• One might add another oft-cited “benefit”:

    If you’re depressed, go shopping.

  • Igor: A cliche, I know, but apt in this case. Apples and oranges and kind of similar in that they are both fruit, but are pretty different in most other ways (one’s red, the other’s orange; you can eat the peel of one but not the other; one’s segmented, the other isn’t; etc).

    Dr Maresca suggests expanding Section 8, a rental program designed to assist low-income families who might not otherwise be able to afford to rent, let alone buy. These families are hardly in the same position as those who have lost the homes they own due to predatory lending and/or economic bollocks-ups.

    Both Section 8 and mortgages are ways of putting roofs over people’s heads, but they don’t have a lot else in common.

  • My read wasn’t that Dr. Maresca was suggesting replacing one with the other, only that the focus of the governmental action ought to have been different.

  • Re “3 oranges is numerically greater than 2 apples. Also, upon comparison we find that the oranges are orange in color and the apples are red”.

    Sorry for being picky, but is not the former comparing numbers and the later comparing colours rather than the intrinsic qualities of the fruits in question?

  • Igor

    And both compare apples and oranges.

  • Igor

    After lunch today I wondered “should I have an apple or an orange for desert?” Comparing them I found that I had 1 apple and 5 oranges, so my first temptation was to have an orange, to sortof level the opportunities for tomorrows quandry. But upon further comparison I found the oranges comparatively unripe. I also have a banana available. But I comparatively prefer a banana for breakfast. On the other hand I have several home-grown persimmons, but they are comparatively unripe.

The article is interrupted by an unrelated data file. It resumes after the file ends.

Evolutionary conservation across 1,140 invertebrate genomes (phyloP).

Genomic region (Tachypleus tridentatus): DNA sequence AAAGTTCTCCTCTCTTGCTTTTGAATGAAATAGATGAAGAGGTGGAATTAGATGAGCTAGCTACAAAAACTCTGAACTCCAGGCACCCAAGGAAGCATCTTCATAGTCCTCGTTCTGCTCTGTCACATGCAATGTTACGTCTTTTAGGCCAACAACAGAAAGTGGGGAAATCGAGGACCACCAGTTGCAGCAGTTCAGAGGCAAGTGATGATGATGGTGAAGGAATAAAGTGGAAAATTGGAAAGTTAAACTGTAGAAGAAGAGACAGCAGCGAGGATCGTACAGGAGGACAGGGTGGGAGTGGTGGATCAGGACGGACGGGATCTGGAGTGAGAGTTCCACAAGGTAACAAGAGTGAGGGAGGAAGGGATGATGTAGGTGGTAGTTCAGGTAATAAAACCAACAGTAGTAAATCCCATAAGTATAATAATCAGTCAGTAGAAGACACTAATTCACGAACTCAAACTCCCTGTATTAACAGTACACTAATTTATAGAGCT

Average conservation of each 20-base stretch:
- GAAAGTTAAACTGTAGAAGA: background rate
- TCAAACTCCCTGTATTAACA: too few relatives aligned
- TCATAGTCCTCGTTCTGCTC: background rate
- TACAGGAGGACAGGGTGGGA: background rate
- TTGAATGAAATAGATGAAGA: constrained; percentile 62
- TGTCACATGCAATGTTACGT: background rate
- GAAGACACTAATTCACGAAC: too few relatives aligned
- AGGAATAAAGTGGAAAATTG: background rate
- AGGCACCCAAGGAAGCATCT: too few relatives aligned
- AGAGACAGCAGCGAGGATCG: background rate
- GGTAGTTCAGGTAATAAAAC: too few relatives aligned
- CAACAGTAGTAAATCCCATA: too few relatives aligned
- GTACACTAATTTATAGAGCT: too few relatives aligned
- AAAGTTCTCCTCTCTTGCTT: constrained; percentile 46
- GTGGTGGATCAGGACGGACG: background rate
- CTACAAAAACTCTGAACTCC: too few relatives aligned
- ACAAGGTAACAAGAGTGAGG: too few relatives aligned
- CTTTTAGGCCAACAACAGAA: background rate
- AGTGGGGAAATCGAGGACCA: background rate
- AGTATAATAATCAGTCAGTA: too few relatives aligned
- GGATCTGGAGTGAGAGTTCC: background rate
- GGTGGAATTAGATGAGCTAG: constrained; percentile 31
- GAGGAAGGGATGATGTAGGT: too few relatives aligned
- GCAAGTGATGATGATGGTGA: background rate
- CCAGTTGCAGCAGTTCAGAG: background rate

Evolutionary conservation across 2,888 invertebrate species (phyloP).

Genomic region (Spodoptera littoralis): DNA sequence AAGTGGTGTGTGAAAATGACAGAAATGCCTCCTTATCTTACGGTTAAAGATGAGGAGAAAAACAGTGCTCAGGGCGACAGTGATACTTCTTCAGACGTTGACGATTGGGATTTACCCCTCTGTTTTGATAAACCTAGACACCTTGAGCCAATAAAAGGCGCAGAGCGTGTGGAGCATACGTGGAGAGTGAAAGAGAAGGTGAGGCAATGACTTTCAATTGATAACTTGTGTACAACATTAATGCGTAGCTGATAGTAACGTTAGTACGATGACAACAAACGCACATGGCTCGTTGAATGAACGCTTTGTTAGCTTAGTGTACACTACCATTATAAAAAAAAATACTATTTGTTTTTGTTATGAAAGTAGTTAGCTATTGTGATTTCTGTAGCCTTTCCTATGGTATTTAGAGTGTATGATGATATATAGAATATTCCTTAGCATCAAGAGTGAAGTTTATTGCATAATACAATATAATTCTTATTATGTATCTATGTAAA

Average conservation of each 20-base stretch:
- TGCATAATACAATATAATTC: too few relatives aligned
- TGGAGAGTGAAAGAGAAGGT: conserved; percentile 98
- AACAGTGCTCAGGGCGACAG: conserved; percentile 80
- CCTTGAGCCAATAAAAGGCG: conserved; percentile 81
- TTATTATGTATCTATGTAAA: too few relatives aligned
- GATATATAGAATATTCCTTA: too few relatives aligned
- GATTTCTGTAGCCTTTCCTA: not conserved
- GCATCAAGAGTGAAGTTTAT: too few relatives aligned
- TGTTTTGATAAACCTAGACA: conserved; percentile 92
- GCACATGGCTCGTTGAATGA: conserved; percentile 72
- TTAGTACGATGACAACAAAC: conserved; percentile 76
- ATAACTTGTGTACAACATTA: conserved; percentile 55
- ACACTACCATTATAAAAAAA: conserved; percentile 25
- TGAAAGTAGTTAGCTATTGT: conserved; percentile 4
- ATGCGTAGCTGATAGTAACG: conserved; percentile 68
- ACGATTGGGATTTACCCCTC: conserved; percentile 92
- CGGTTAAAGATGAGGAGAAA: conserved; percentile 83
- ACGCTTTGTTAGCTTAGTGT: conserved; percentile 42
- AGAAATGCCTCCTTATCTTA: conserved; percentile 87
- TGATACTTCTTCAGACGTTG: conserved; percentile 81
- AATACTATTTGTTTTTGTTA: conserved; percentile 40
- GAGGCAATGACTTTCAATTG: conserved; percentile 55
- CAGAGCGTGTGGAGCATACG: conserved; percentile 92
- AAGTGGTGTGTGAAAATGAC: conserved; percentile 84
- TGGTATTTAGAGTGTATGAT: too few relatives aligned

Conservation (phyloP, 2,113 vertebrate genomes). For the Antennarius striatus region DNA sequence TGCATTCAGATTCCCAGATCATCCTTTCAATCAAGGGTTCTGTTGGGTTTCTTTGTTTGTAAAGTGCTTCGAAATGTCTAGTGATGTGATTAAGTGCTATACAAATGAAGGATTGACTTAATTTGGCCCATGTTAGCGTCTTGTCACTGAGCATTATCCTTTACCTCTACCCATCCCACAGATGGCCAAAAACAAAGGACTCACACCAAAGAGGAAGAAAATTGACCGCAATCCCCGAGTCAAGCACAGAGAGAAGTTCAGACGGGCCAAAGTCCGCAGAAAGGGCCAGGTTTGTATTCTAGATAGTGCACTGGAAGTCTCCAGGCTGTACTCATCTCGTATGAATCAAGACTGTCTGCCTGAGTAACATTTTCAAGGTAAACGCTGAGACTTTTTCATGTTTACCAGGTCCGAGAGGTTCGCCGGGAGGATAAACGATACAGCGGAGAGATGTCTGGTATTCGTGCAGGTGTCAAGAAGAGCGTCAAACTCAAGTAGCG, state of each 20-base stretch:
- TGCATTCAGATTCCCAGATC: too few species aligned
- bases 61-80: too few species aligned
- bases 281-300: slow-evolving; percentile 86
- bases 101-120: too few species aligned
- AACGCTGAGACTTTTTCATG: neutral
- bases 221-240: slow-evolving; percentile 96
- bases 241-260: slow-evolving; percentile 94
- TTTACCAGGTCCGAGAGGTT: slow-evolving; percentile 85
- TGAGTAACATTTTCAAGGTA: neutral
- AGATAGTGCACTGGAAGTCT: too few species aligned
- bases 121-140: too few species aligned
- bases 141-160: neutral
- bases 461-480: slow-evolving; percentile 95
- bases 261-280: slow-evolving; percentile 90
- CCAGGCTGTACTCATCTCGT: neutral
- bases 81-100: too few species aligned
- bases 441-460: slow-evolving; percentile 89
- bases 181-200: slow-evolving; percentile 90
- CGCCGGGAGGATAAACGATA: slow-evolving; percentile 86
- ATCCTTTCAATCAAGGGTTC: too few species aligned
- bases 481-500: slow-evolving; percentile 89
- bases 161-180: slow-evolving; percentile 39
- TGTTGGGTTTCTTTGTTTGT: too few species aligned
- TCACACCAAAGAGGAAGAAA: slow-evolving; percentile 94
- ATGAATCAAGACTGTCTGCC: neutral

After all these comparisons I had a delicious desert, though I can’t remember what it was.

    Am I a Master Criminal for all these proscribed comparisons? Should I be shunned or banished to some intellectual prison for all my transgressions?

  • That was a philosophical approach to the problem, Igor. You should continue with these deliberations just for the hell of it, if only to see what obtains.

    That’s, in fact, how we do test the the limits and the cogency of a concept. You’ve picked it up intuitively. Good for you.

  • zingzing

    there was an orange. i thought of the orange. not of what the orange truly is, in my ingestion of it, but of what it could be, my idea of which was based upon the condition of its skin. by opening the skin and peering inside, i suppose i could better judge the bulk of what i want out of the orange, but by doing so, i would partially destroy its future edibility if i found it less than desirable at the moment.

    there was also an apple. so i poked two holes in it and, while still pondering the orange, smoked a small amount of marijuana using my apple-fashioned pipe.

    in my haze, i thought that all this thought of an orange (as screened through my use of the apple), was rather useless, and now i was hungry, and the orange was all i had left. i used the apple and the orange for what i wanted out of them, threw away the rest and waited for them to reemerge, so i could ponder them some more tomorrow.